(Senate - June 08, 2017)

Text available as:

Formatting necessary for an accurate reading of this text may be shown by tags (e.g., <DELETED> or <BOLD>) or may be missing from this TXT display. For complete and accurate display of this text, see the PDF.


[Page S3360]
From the Congressional Record Online through the Government Publishing Office []


 Mr. TESTER. Mr. President, today I wish to honor the victims 
and survivors of the Granite Mountain Mine disaster and commemorate the 
lasting legacy of the labor movement in Montana and across this nation.
  One hundred years ago, Butte, MT, was home to a booming mining 
community, where hard-working men and women were working long hours to 
put food on the table and build a stronger State.
  A great demand for copper during WWI and the Industrial Revolution 
led the 14,500 miners to work tirelessly, day and night. Long hours and 
high demands caused already insufficient safety standards to 
deteriorate even further.
  On June 8, 1917, as men were being lowered into the mine to begin 
their shift, a lantern ignited an exposed cable, causing the mineshaft 
to fill with fire and toxic gasses.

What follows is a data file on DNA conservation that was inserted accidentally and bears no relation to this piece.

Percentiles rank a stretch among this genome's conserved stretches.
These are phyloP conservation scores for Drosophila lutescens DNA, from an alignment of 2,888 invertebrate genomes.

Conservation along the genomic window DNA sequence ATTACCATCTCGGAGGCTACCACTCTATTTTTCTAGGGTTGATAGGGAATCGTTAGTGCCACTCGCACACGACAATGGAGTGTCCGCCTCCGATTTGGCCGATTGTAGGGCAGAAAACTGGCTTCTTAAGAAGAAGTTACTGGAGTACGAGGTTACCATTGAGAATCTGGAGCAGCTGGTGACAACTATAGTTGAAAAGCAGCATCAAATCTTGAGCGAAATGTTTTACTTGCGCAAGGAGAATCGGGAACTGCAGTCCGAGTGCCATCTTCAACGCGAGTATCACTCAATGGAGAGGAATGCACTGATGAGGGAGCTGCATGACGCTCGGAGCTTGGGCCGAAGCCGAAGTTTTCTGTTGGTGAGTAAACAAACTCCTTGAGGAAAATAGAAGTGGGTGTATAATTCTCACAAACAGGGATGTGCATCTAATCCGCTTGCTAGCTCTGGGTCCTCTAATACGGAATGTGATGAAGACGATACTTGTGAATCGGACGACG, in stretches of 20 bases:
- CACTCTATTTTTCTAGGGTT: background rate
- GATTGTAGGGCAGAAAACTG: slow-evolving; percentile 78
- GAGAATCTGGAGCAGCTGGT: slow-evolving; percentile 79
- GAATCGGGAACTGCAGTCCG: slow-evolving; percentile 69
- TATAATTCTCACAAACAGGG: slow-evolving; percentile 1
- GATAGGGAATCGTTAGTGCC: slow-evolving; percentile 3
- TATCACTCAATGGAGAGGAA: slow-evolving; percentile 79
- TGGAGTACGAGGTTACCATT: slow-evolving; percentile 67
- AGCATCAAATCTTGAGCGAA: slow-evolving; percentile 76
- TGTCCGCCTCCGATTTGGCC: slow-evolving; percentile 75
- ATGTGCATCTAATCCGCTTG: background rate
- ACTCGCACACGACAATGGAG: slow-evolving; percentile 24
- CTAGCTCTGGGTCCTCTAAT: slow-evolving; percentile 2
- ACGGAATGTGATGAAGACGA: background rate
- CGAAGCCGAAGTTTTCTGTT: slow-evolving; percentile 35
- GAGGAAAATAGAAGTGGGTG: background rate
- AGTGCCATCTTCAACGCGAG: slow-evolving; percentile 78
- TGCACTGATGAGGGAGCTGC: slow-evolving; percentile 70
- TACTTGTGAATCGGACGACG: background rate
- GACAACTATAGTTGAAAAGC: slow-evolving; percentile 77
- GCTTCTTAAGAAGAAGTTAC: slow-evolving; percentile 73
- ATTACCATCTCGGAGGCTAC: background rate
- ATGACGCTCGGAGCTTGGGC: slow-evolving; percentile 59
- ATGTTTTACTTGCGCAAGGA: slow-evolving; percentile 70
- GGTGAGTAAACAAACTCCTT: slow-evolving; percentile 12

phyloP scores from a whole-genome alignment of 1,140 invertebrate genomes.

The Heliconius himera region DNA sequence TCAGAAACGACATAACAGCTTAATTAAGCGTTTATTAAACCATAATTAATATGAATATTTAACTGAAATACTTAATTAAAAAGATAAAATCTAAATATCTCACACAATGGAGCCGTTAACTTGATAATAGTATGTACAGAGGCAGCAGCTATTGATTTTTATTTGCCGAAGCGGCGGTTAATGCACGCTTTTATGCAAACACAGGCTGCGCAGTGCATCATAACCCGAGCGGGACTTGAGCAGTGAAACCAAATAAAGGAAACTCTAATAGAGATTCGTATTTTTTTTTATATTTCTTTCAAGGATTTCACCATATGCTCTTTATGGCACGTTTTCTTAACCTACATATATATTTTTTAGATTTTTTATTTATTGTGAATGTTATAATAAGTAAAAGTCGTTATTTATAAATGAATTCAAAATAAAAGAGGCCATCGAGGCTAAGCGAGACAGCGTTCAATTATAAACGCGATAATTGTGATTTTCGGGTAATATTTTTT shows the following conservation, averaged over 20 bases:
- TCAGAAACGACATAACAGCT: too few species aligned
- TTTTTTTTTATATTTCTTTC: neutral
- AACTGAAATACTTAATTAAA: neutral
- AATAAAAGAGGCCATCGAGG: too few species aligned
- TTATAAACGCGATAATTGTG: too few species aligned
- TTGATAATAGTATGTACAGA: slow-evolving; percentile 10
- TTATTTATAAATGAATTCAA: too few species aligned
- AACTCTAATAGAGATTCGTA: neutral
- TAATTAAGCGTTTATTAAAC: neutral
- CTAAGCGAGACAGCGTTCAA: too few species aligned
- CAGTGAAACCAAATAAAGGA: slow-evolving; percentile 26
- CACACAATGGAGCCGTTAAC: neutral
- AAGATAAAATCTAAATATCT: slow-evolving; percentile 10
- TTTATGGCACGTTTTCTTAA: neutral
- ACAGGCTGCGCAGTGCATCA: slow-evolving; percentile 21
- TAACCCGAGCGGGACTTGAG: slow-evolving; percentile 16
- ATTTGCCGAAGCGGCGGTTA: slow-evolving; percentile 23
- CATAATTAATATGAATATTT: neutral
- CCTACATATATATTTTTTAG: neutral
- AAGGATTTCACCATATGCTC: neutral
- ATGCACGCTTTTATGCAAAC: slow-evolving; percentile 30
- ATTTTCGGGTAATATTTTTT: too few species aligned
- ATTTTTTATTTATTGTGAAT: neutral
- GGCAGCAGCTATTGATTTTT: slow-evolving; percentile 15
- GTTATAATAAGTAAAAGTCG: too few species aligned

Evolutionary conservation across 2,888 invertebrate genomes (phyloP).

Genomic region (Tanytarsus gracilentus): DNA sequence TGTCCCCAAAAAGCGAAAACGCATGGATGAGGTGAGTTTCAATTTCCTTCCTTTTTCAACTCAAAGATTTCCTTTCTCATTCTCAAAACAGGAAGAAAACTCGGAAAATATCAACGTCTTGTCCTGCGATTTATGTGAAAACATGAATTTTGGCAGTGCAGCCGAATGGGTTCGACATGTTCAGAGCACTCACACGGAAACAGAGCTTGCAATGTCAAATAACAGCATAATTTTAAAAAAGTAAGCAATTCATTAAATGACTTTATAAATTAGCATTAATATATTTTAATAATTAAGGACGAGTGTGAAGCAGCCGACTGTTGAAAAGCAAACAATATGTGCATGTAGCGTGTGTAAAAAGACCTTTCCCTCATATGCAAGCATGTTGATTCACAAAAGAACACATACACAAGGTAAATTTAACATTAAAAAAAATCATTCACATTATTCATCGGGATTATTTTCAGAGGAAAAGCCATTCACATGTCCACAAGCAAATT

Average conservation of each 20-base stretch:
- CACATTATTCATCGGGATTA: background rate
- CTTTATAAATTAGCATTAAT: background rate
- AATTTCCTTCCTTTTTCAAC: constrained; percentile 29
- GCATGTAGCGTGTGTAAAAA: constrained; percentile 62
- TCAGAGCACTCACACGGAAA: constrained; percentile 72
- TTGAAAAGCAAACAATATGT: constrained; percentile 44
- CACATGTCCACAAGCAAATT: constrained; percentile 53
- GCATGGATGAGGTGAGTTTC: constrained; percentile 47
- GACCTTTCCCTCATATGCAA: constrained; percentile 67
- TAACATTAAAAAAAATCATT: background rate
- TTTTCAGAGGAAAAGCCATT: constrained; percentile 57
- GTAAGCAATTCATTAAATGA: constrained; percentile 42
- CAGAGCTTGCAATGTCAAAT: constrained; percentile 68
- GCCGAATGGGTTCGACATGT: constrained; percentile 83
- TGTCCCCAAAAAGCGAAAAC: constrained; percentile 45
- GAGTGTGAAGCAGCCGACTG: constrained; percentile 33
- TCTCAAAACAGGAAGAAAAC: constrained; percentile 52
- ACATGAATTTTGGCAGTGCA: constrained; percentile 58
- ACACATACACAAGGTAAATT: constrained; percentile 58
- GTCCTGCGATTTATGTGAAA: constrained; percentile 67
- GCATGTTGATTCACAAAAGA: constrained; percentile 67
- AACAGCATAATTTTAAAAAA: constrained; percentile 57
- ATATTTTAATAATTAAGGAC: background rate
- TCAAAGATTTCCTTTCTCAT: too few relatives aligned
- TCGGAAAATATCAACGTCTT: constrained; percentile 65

One hundred and sixty-eight men tragically died in the blaze and the 
resulting carbon monoxide poisoning. The miners had minimal safety 
training, and the mine lacked even basic safety precautions, such as 
exit signs. Many of those who were saved spent upward of 50 hours in 
the mine before help arrived, barricaded from the fumes behind 
makeshift bulkheads.
  The Granite Mountain disaster remains the worst hard rock mining 
disaster in U.S. history, but Butte miners managed to make progress out 
of this tragedy.
  The Granite Mountain disaster led to a unification of the U.S. labor 
movement and an unprecedented push for labor laws that are still in 
effect today.
  One hundred years later, we are thankful for our union brothers and 
sisters who fought and continue to fight for better pay, safer working 
conditions, civil rights, and a stronger economy for working